Experiencing GPU path tracing in online courses

Masaru Ohkawara a Hideo Saito b Issei Fujishiro b
a Center for Information and Computer Science, Keio University
b Department of Information and Computer Science, Keio University
[Colab notebook] [YouTube video] [Paper]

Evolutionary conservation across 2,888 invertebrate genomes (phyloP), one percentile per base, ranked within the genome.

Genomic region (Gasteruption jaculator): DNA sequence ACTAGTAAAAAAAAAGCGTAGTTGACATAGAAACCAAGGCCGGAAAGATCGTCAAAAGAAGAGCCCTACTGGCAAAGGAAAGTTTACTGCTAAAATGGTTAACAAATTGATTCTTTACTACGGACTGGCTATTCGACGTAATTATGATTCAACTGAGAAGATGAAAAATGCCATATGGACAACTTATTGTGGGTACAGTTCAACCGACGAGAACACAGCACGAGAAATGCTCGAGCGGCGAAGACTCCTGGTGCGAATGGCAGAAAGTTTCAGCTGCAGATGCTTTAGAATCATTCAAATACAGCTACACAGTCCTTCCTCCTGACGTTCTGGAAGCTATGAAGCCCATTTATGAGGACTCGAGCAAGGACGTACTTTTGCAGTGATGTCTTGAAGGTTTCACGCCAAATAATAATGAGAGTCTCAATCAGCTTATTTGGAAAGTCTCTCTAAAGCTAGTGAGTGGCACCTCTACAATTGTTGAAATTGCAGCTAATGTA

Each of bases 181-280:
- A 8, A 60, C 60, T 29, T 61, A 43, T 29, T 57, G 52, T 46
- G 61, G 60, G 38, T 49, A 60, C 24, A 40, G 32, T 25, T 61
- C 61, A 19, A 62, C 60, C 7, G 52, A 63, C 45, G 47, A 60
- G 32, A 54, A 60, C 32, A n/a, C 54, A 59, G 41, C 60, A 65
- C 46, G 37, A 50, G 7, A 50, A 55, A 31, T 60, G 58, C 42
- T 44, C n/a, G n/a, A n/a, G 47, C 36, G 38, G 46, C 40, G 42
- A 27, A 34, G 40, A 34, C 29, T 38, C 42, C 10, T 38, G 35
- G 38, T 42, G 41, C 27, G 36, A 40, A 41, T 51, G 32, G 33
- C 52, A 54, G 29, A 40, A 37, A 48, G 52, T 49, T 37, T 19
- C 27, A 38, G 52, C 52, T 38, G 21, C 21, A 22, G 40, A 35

In consideration of interdependency between image sensing/recognition (computer vision, CV) and 3D image synthesis (computer graphics, CG) in visual computing, Keio University, Department of Information and Computer Science, reorganized its first course on CV and CG in the undergraduate program into a series of three courses on visual computing in the 2019 academic year. One salient feature of these courses is its newly introduced programming assignment with two specific goals: to experience GPU computing and to understand the path tracing algorithm. The purpose is to help students easily understand the trend in visual computing and vividly envision the future CG area. Specifically, two types of tasks were given to students: material design and analysis of the relationship between sampling and noise. The educational material builds on Google Colaboratory, a cloud-based development environment, to be independent of the students' hardware. Owing to the judicious design, students can unhesitatingly work on the programming assignment with relatively inexpensive hardware, such as laptop PCs, tablets, or even smartphones, whenever they have a standard off-campus network environment. In the second academic year (2020) of these courses, this type of exercise was especially valuable for students who had to take the courses online because of the COVID-19 pandemic. The effects of the new courses with the educational materials were empirically proven in terms of quantitative and qualitative perspectives.